Computers and artificial intelligence have come along at an exponential rate over the past few decades, from being regarded as oversized adding machines to the point where they have played integral roles in some legitimately creative endeavours.
Google has just hammered another nail in the coffin for Flash, Adobe Systems' multimedia software widely criticized for its frequent security vulnerabilities.
As of June 30, Google will stop accepting new Flash-based display ads for AdWords and DoubleClick Digital Marketing. And Flash ads won't be allowed on the company's Display Network or DoubleClick after Jan. 2, 2017.
Flash is one of the most commonly targeted applications by hackers because it's installed on hundreds of millions of computers. Unpatched vulnerabilities can allow a hacker to install malicious software on a computer if a victim merely views a malicious ad.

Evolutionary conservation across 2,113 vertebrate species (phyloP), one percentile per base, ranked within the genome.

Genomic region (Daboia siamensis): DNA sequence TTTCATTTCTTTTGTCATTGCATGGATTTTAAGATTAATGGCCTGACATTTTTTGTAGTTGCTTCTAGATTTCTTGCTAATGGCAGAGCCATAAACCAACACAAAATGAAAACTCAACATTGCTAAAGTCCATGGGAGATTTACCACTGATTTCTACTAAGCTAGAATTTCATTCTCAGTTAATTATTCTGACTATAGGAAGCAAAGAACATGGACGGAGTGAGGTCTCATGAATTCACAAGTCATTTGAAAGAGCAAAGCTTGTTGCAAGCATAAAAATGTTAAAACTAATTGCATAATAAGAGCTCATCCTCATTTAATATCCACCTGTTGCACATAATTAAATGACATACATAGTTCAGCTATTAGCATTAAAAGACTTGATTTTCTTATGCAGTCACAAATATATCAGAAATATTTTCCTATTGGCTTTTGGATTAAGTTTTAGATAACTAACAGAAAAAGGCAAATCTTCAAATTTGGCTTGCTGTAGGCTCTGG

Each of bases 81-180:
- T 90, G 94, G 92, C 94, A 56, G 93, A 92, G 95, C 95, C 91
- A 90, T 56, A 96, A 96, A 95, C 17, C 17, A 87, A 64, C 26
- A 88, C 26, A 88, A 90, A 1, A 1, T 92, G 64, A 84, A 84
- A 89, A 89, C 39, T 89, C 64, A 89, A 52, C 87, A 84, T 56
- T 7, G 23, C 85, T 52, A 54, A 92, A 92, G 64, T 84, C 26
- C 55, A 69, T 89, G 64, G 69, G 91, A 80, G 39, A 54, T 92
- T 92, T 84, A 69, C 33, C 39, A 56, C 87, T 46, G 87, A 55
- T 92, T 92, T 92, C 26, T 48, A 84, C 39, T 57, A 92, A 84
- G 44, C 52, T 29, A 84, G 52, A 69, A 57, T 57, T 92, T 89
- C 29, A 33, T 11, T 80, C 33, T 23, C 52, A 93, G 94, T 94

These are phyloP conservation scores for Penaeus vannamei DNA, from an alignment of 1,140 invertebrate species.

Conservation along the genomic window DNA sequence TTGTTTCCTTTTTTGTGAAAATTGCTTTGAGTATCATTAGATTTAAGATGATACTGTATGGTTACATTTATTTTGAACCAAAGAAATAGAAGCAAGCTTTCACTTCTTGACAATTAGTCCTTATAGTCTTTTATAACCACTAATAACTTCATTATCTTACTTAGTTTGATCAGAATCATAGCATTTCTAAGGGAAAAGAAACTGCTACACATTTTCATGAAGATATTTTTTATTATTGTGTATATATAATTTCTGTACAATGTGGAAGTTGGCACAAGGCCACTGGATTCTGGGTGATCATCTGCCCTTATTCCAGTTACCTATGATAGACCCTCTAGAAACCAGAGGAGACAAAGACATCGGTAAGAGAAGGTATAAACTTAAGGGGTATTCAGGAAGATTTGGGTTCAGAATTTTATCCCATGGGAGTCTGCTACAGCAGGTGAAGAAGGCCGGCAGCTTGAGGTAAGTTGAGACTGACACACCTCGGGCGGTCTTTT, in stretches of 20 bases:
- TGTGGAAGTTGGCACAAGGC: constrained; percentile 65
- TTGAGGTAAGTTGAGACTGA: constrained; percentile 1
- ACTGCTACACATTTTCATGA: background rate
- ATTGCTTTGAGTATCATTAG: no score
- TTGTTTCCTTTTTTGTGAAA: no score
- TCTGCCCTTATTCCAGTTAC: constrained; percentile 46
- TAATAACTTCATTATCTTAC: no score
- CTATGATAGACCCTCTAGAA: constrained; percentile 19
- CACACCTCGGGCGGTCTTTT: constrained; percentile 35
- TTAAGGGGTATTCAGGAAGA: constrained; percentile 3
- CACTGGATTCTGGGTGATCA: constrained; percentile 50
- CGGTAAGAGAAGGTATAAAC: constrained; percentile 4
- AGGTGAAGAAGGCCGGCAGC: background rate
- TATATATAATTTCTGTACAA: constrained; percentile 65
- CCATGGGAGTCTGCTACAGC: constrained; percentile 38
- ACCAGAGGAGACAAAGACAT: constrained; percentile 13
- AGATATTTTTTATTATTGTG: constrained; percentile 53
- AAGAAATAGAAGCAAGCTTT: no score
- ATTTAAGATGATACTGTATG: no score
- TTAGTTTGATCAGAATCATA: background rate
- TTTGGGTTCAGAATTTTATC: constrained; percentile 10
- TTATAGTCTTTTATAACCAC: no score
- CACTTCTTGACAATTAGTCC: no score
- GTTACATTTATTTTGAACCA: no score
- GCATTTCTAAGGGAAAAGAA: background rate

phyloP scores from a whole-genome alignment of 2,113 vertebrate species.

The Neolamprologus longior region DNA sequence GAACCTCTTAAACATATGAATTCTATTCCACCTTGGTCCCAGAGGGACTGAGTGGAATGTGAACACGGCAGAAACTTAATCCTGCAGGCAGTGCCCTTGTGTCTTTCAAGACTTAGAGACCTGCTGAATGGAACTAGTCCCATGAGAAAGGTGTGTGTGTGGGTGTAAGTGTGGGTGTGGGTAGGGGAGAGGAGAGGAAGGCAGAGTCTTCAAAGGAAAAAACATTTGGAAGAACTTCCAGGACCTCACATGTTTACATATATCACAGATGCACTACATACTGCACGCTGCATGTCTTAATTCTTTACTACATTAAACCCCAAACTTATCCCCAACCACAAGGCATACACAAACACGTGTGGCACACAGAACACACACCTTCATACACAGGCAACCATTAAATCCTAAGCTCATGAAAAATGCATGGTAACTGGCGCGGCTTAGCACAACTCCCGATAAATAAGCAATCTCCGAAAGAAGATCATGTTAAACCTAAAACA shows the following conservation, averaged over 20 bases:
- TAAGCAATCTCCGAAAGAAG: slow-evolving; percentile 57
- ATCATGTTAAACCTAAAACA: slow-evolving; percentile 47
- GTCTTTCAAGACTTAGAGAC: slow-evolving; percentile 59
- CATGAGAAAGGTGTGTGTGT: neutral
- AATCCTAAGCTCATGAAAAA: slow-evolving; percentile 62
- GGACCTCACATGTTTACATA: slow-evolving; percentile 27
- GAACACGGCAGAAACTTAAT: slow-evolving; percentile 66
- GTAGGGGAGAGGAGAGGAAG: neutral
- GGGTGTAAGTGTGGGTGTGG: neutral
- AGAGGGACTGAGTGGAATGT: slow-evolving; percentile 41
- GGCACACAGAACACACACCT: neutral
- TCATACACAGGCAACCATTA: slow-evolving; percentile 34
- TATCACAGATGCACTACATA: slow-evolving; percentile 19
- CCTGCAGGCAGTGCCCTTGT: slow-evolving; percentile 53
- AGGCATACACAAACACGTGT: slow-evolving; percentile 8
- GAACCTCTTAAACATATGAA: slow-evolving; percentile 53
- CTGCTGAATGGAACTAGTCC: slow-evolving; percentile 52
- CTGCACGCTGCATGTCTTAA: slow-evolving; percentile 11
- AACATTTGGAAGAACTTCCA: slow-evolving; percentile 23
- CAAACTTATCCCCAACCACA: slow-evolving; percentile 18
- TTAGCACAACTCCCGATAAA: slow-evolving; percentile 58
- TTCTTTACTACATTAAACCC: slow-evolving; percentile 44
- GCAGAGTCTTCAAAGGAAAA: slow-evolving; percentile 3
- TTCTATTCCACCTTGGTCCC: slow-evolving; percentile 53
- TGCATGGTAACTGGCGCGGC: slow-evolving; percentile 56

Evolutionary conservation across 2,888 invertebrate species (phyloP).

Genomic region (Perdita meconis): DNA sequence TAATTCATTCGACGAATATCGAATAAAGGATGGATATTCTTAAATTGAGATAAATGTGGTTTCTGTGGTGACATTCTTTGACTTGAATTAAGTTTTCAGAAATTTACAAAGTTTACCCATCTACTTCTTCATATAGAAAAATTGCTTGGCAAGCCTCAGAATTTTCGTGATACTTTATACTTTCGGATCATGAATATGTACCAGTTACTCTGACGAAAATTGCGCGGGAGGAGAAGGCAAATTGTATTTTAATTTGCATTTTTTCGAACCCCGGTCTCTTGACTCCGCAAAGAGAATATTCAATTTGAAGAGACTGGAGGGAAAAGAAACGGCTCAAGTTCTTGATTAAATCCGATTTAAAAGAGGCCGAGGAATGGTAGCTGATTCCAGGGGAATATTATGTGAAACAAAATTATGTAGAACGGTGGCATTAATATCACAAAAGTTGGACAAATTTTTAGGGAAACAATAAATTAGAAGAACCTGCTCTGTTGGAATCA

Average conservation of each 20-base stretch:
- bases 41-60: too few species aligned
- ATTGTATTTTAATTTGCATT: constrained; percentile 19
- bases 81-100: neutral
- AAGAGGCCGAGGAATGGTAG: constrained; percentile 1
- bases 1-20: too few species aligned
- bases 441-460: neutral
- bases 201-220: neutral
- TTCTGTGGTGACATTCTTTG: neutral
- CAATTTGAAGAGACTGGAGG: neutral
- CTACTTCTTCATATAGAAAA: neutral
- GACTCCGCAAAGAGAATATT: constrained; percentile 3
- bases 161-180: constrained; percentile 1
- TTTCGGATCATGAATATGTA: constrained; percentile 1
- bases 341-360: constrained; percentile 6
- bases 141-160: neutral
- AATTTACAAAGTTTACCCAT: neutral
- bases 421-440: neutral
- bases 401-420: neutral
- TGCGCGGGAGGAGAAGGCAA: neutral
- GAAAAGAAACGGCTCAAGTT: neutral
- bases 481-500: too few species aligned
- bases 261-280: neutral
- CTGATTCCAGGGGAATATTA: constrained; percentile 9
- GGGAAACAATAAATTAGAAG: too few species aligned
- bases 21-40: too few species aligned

Attackers also use social engineering to trick people into thinking their Flash program needs updating, and then deliver malicious downloads.
Apple founder Steve Jobs was among the first to take on Flash, forbidding it to run on the iPhone.
Last year, Facebook's chief security officer called on Adobe to retire Flash. Then in September, Google stopped automatically playing some Flash content on Web pages.
Adobe acknowledged in December that HTML5 was the future, saying it had developed a tool called Animate CC for developing HTML5 content. The tool still allows the creation of Flash content as well, though.